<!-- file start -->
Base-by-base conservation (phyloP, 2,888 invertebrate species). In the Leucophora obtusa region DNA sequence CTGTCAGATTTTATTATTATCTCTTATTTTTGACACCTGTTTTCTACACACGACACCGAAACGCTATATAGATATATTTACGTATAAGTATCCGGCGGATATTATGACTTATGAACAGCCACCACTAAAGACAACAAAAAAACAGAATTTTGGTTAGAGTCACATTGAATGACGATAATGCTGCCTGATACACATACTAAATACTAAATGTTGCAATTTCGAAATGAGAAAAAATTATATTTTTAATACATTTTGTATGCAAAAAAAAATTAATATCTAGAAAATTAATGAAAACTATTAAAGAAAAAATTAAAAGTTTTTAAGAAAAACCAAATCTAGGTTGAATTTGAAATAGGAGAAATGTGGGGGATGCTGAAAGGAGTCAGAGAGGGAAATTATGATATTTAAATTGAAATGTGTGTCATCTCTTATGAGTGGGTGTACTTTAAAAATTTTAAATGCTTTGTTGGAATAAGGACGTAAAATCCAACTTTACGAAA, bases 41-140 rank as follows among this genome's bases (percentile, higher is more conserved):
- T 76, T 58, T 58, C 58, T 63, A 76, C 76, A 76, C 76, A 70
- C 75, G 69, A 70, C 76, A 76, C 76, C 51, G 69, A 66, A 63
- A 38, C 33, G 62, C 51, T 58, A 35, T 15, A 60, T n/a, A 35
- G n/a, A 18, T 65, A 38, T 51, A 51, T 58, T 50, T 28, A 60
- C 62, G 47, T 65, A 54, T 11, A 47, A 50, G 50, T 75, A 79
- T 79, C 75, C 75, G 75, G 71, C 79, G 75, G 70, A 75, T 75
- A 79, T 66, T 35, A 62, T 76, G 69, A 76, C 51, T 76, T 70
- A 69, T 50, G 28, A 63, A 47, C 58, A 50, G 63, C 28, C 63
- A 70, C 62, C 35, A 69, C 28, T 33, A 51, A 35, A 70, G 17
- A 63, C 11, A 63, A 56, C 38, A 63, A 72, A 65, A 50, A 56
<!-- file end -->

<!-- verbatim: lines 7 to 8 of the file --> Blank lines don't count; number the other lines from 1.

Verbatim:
- T 79, C 75, C 75, G 75, G 71, C 79, G 75, G 70, A 75, T 75
- A 79, T 66, T 35, A 62, T 76, G 69, A 76, C 51, T 76, T 70